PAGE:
Bayer and partner Johnson & Johnson will not be responding fully to requests from regulators in the USA for more data about their new anticoagulant Xarelto before the end of the year, as was previously expected.

In May, the US Food and Drug Administration voted 15 to 2 in favour of Xarelto (rivaroxaban) for the prevention of deep vein thrombosis and pulmonary embolism in patients undergoing hip or knee replacement surgery, despite concerns over bleeding and potential liver damage. While the agency said that no new clinical studies are needed as a prerequisite for approval, it has asked for “additional data from completed and ongoing studies of rivaroxaban, and from market surveillance from those countries outside the USA where the drug is currently sold to further assess the risk-benefit profile of the drug”.

The FDA also asked for additional information on the sites where the RECORD study (which forms the basis of the submission) was carried out. That study compared Xarelto with the gold-standard drug, Sanofi-Aventis’ injectable Lovenox (enoxaparin) and in July, Bayer and J&J said they did not expect to submit a reply to the complete response letter from the FDA “until the fourth quarter of this year.

However, the companies now say that following discussions with the FDA, they have decided not to submit their reply by the end of 2009. They claim that “postponing the complete response until these requirements are fully addressed provides the greatest opportunity for successfully bringing rivaroxaban through the regulatory process”. Bayer added that it will “communicate an updated filing strategy” in its annual press conference on February 28.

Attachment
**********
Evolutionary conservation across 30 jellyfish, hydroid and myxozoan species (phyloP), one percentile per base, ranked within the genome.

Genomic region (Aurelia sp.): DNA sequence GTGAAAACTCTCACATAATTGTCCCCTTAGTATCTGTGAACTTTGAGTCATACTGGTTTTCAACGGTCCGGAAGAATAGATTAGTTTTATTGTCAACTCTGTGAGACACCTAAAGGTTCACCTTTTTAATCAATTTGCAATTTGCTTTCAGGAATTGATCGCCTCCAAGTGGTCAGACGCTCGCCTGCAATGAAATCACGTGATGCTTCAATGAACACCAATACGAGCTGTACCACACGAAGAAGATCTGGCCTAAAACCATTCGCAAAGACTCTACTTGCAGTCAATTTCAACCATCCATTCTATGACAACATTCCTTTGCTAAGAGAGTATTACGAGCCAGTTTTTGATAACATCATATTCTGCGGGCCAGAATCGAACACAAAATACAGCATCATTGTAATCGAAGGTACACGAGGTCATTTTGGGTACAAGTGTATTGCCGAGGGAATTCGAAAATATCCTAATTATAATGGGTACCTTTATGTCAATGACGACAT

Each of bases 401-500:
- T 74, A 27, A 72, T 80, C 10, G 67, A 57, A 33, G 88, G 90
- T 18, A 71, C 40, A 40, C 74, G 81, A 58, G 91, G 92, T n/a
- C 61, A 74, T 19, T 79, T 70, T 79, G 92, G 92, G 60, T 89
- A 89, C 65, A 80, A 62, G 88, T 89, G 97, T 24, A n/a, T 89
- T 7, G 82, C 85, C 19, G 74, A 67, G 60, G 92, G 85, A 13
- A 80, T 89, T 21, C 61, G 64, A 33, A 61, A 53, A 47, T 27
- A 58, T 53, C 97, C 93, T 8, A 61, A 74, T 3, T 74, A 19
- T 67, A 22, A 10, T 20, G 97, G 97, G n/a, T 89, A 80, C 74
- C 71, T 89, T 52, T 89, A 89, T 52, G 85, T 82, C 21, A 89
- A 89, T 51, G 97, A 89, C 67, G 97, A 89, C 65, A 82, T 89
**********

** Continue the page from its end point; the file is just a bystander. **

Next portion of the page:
Visanne approved in EU
Bayer has received more positive news this morning after regulators in Europe gave the go-ahead for Visanne (dienogest) for the chronic gynaecological disease endometriosis. The company noted that the current standard therapy, with gonadotropin-releasing hormone analogues, is only suitable for short-term treatment due to severe side-effects.

Phil Smits, head of Bayer Schering Pharma’s women's healthcare unit, said that surgical treatment of endometrosis is associated with high relapse rates “and many currently available medical therapy options have side effects which do not allow for long-term use”. There is, therefore, “a high medical need for new treatment options”, he added, noting that market launches of Visanne are planned from the second quarter 2010 onwards.